It is no accident that the book begins and ends with the words from John Paul II's first papal address - "Be not afraid!"  Not afraid of the wickedness of men, not afraid of the seeming absence of God, not afraid of our own weaknesses.  Yet Crossing the Threshold of Hope is not a devotional, nor an apologetic work, nor particularly personal.  Even when answering a question about his own prayer life, John Paul begins with a reference to Scripture and then moves on to Gaudium et Spes.  The Pope seems most comfortable fulfilling his old role as a philosophy professor, but he is not merely interested in idly comparing ideas, but is engaged in building an understanding of the world and of man's place in it that acknowledges the inherent dignity of the human person.  This understanding is built upon the theological virtues of faith, hope, and love, the same love which "drives out fear" and delivers the human person from arrogance and slavery into the freedom of the children of God.

The Invisible Life of Ivan Isaenko

The Invisible Life of Ivan Isaenko by Scott Stambach.  336 pages.

The tagline on this book is: "The Fault In Our Stars meets One Flew Over the Cuckoo's Nest."   Our main character is Ivan, who, at 17 years-old, has lived his entire life in the Mazyr Hospital for Gravely Ill Children in Belarus.   Every day seems exactly the same, so Ivan, who is whip-smart, turns everything into a game, manipulating the people around him for his own amusement.  All that changes the day that Polina arrives.  She won't play his games, and she challenges his routines.  Ivan is irritated, and then gradually intrigued.  Soon, the two become friends, and then their relationship becomes more serious.  However, even though love can conquer a lot of things, it cannot conquer the inevitable.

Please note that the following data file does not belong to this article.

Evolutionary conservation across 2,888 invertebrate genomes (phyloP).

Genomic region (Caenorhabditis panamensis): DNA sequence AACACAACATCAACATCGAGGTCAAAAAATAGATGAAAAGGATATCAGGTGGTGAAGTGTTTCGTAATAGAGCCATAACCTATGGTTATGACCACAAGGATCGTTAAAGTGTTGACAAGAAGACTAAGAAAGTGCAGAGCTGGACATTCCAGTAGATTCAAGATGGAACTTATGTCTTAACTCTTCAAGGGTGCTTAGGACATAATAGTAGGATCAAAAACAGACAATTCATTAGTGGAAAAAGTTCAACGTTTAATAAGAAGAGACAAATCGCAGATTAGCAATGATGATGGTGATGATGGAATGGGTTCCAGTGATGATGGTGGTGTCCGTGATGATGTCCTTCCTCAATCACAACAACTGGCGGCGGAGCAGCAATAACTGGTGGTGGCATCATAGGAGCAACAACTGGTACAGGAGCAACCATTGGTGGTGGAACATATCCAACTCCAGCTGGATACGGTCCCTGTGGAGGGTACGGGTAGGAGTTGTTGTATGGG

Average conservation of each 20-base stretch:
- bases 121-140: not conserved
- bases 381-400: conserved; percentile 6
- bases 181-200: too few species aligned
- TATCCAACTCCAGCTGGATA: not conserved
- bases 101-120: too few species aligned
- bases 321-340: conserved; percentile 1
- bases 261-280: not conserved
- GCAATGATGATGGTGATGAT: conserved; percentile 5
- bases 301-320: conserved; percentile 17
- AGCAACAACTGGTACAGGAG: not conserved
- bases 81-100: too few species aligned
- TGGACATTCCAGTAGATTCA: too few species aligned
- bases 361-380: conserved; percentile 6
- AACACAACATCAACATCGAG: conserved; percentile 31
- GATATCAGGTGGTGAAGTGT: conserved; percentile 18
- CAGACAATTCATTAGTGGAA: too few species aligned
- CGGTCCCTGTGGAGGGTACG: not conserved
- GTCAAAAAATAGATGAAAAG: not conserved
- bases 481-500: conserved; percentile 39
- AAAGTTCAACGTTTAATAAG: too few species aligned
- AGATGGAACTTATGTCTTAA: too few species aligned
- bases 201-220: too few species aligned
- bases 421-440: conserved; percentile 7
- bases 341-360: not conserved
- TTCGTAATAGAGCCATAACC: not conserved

This book is funny, but it's also very sad.  I don't think I'm revealing anything --- you can probably guess just from the summary (and the name of the hospital) that something sad will happen to someone.  This is a courageous love story, where the story unfolds through Ivan's journal entries.  It's an interesting way to tell the story, through the unfiltered lens of one character, and I found it was easy to imagine the setting, and the people around Ivan, as well.  I found Ivan to be a fascinating character, who blends together his knowledge of literature with his observations of the world around him to make for a mix of sometimes wry humor, a pinch of drama, and pathos.

This book is shelved in Adult Fiction, but I think it has appeal to both adult and young adult readers.